7. One aspect of training that I’m most interested in is the final week of training preceding the fight. What gets ramped up, what stays the same, and what gets tapered to ensure the optimal summation of fitness and fatigue come competition-time?
MMA is a particularly challenging sport in the regard of peaking for a fight because the final week before a fight typically involves a lot of travel, making weight, media appearances, etc. In the big shows, there are a lot of demands placed on a fighter’s time and they are already under a great deal of stress.
When you add in the fact that often times they may have to travel to the other side of the country, or even other side of the world, and deal with jet lag and lack of sleep, everyone asking them for tickets and autographs, etc., it can make for a very hectic and stressful schedule to say the least!
In this final week, the goal is to keep the fighter as relaxed as possible while maintaining their fitness and minimizing their fatigue, all under the context of having to drop weight before Friday weigh-ins. There is a lot of thought that goes into this, but really the most important aspect is that their training program was managed properly leading up to this point.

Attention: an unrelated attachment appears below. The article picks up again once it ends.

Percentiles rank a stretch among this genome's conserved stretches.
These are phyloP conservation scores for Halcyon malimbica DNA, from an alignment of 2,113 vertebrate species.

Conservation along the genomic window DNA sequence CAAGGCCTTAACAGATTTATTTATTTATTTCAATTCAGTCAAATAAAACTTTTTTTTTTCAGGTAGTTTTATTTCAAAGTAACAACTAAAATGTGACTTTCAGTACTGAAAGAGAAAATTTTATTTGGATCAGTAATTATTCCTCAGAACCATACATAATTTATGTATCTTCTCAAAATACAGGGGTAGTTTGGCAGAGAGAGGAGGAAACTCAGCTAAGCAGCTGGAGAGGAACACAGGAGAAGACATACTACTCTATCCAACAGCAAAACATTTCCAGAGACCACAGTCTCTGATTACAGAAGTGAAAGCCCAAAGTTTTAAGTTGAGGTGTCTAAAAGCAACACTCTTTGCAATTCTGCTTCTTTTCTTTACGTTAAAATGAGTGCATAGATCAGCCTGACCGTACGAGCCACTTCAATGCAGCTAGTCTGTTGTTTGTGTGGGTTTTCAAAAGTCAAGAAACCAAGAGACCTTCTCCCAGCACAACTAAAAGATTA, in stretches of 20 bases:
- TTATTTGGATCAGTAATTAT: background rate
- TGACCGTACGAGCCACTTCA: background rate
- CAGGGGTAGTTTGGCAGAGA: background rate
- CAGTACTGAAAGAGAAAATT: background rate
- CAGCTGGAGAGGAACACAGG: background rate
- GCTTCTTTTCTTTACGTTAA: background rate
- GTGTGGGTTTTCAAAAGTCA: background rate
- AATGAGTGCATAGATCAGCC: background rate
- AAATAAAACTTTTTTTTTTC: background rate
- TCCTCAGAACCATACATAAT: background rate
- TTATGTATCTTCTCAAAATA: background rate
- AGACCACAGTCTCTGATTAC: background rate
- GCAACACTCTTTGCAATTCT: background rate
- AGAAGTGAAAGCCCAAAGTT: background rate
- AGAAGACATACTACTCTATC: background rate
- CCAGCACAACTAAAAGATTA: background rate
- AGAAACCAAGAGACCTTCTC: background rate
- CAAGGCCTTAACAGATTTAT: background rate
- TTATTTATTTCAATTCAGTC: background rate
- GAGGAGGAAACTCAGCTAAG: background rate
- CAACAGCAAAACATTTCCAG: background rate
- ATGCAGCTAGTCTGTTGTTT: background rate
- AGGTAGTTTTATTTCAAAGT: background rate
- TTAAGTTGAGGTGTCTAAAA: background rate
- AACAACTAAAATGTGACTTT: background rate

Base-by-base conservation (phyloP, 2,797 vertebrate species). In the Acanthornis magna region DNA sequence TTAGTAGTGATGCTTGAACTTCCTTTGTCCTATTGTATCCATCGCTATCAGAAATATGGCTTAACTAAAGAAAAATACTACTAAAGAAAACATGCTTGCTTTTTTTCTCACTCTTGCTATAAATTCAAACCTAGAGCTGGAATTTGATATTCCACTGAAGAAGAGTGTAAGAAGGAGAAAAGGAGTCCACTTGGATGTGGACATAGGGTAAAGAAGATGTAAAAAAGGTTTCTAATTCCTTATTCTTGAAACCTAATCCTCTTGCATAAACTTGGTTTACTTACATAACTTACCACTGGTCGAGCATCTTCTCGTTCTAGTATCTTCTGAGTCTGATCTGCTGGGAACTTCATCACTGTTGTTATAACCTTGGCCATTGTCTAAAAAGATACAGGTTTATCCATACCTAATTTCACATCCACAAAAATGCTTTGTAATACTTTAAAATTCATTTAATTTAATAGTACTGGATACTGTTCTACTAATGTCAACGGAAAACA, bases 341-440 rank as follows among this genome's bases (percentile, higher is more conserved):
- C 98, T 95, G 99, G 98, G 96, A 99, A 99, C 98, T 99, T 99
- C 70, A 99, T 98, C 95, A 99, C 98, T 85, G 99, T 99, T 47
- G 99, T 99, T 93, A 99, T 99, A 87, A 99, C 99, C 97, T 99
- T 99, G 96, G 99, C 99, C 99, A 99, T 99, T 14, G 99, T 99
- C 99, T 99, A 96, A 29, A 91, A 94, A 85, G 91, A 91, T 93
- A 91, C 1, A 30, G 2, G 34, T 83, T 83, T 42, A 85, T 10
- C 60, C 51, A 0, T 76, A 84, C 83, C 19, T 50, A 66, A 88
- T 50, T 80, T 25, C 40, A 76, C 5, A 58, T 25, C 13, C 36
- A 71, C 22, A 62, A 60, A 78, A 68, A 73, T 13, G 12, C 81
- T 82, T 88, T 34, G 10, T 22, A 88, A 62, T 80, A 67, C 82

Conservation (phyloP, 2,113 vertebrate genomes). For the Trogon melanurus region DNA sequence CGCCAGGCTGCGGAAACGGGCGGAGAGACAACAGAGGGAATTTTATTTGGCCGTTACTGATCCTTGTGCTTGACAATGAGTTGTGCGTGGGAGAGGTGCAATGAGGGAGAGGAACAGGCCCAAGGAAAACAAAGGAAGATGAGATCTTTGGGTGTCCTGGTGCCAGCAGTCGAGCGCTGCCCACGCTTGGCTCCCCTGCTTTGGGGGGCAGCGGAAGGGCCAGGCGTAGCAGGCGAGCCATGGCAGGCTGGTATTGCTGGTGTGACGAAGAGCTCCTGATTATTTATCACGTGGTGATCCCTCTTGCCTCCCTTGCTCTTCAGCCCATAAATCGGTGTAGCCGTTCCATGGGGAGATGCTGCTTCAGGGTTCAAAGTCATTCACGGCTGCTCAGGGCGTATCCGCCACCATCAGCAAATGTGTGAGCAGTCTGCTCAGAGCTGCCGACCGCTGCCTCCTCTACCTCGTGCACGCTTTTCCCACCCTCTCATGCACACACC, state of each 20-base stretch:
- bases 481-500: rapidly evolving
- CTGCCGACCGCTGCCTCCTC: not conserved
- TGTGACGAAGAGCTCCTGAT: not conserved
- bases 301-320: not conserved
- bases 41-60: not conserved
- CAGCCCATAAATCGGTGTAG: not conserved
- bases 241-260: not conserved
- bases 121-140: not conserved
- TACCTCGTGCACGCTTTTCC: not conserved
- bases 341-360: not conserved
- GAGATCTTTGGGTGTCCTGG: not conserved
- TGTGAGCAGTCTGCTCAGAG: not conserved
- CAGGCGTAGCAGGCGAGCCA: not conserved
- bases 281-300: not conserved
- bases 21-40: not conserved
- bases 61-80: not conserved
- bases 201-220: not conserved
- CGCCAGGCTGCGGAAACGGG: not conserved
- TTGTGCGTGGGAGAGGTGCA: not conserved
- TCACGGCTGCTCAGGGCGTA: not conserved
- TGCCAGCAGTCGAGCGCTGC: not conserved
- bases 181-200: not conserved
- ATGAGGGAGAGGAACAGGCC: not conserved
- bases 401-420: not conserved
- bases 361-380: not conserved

If they come into this week overworked or overtrained, the added stress and weight cut is only going to make things worse. If they aren’t in shape by this point, well, there’s also not much you’re going to be able to do in this last week to change that.
Really, the only way to make sure the last week goes as smoothly as possible and the fighter peaks at the right time is to have everything in order and a well managed training camp going into it. As a team, Matt and I try to minimize the fighter’s distractions, ensure their weight cut goes the way that it should and they are eating the right foods, and maintain the right level of activity necessary to keep their fitness high while reducing fatigue.